Well, we flew home from England to California on Tuesday. We were up for 24 hours and were very happy to see our home and our bed, which was the only piece of furniture in the house.
The plan was to go to Europe for a year while the house sold. We refurbished it and turned it over to our realtor and we thought that was the end of our home owning responsibilities. It was emotionally bruising to empty the house of all of our furniture, clothes and things before we left, but I got through it.
Now that it did not sell, we are back in our empty house.
The plan is to stay here until next spring and fix a few things, then relist the house. I have to admit it is a very strange feeling to go to Walmart to purchase cleaning supplies, food and paper items. We currently have 2 camp chairs and 2 plates, 2 bowls, and 2 sets of silverware. Of course, we have been living out of a suitcase for 6 months so we do not need much. It’s kind of like being newlyweds in a first house, only it’s enormous and thankfully we’re not so poor.
The good news is that tomorrow we will be getting some of our furniture from my office to set up the family room . My dear sister Sandi kept my dining room table and chairs so we will have that to eat our meals. And our sweet dog , Mac is back at home with us. It is a continuing adventure. We will keep writing the blog as this is part of trying to do a Senior gap year. Not everything goes as planned. But it is kind of like starting over in our new home .
We are taking care of 2 lovely dogs in Truro, Cornwall. Here is a picture of them having fun.
We have been walking these babies 2 times a day in a lovely field nearby.
But we have not done any sight seeing because….I love the Olympics. All my favorite sports come in the first week. Swimming, volleyball and gymnastics are the big three for me. The problem with being in England is that the swimming finals are live here at 1-4 am because the the time difference with Rio. Oh no…..my normal schedule runs until 1 am everyday but this is really making my clock crazy. Luckily, next week we can see some of lovely Cornwall and I will put up some lovely photos for you.
Here is the view from our pet sitting home, so lovely.
Oh and go USA!
Well, we have been lucky so far with our travels and except for a terrible cold and some allergies have not had any health issues. That was until Tuesday. David had hurt his big toe when he accidentally dropped a suitcase on it a week before. It had been healing until Sunday night when it started to bleed and to hurt. By Tuesday , we knew we would have to see a doctor. What do you do when you are in a foreign country?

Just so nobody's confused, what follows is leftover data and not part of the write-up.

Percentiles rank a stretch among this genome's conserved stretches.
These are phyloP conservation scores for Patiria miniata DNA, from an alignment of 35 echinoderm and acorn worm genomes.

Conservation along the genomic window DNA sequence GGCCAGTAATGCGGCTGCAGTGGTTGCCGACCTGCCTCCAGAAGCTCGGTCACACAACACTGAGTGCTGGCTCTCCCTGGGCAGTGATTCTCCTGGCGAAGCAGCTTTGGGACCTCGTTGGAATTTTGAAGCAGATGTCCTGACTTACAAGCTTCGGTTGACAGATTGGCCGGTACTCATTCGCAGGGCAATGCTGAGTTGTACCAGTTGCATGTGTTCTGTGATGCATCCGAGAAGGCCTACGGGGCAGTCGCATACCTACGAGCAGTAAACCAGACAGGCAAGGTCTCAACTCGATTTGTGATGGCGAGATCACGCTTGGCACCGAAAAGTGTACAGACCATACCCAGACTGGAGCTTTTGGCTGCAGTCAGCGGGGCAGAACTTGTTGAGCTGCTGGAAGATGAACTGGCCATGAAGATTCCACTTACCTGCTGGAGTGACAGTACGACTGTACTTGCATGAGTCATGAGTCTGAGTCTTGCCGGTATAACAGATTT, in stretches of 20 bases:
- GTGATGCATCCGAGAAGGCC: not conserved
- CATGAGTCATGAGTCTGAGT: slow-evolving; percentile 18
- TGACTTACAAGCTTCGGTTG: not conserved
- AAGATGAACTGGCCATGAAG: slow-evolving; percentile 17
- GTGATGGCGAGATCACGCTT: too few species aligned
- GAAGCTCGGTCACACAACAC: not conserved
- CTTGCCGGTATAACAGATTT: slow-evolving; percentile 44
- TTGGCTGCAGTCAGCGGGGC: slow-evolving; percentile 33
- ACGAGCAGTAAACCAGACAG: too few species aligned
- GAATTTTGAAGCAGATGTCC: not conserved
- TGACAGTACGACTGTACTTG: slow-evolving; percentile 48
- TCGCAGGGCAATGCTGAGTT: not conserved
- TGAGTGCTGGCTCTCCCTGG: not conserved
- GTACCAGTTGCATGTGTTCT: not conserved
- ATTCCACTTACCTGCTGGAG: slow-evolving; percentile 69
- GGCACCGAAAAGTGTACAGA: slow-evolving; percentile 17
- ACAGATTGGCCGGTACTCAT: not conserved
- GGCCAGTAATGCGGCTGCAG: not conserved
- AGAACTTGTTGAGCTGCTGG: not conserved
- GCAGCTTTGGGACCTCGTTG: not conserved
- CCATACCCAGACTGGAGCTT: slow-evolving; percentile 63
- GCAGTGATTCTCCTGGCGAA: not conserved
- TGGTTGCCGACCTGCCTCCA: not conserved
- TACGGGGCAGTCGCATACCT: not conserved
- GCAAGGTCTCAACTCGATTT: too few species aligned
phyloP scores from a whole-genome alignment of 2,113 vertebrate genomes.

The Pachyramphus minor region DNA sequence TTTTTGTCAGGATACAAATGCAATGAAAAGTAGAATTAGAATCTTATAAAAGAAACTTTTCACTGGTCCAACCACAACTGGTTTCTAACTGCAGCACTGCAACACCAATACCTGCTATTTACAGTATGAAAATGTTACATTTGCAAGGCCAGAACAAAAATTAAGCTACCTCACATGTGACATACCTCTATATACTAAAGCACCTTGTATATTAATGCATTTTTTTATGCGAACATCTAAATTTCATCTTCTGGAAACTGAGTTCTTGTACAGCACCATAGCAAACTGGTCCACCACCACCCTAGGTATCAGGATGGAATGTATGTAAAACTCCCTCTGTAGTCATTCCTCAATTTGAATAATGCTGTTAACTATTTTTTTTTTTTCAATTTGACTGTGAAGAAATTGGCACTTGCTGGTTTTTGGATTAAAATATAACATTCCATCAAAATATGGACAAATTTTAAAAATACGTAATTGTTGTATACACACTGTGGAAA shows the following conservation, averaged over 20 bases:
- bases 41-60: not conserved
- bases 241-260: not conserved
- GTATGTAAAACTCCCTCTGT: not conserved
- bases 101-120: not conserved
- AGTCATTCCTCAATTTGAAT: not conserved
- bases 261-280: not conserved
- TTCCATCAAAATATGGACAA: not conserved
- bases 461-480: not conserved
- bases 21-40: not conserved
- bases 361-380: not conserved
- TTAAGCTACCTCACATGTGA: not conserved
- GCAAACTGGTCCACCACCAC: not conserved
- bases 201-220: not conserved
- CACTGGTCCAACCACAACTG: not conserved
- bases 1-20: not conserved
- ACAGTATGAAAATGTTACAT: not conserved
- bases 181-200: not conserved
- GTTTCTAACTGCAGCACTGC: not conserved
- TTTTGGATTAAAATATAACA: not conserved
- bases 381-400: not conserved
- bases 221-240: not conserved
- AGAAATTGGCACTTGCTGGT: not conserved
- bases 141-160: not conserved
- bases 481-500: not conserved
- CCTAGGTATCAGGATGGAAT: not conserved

Well, here in the UK they have the National Health Service (NHS, free coverage for all of their citizens and indeed anyone from the EU). After a little Googling, we followed what they ask you to do when you need help. David called the NHS hotline (111) and spoke to a nurse who advised him to go to the ER near where we are staying. (A little surprisingly, there are Walk-in Centres (kind of like US Urgent Care) only in more rural areas.) So we took the #2 bus, which conveniently stops 100 feet from our door, to the hospital and waited for about 1.5 hours to see a doctor. The doctor was very nice and after we all talked about it , we decided that the toe nail had to come off. Here is a photo of nursing assistant Lauren, who did all the hard work and helped the doctor take the nail off .
We got the toe bandaged up and went home on the bus with a round of antibiotics to take. We changed the dressing Saturday and the toe looked good. Today it looks normal and a regular bandage is enough. We were thankful for the NHS assistance and the good work done in the Cambridge Addenbrooke’s A&E.
By the way, we immediately confessed to being visitors from the US, and the word “insurance” was not heard, nor was there any request for payment. They even waived the co-pay for the medicine, which is normally £8.40. They did take our address, so perhaps the final outcome will be different. but right now we think this care was free. The NHS website seems to say this is the case for emergency care when you’re not admitted to the hospital.
Also by the way, there is a full complement of reality TV in the UK just like in the US. It includes police (highway and city), border control (from the UK, Canada, Ireland, US, and Australia), lifeboat rescue, and yes, medicine (both emergency and GP (general practice, you local family doctor).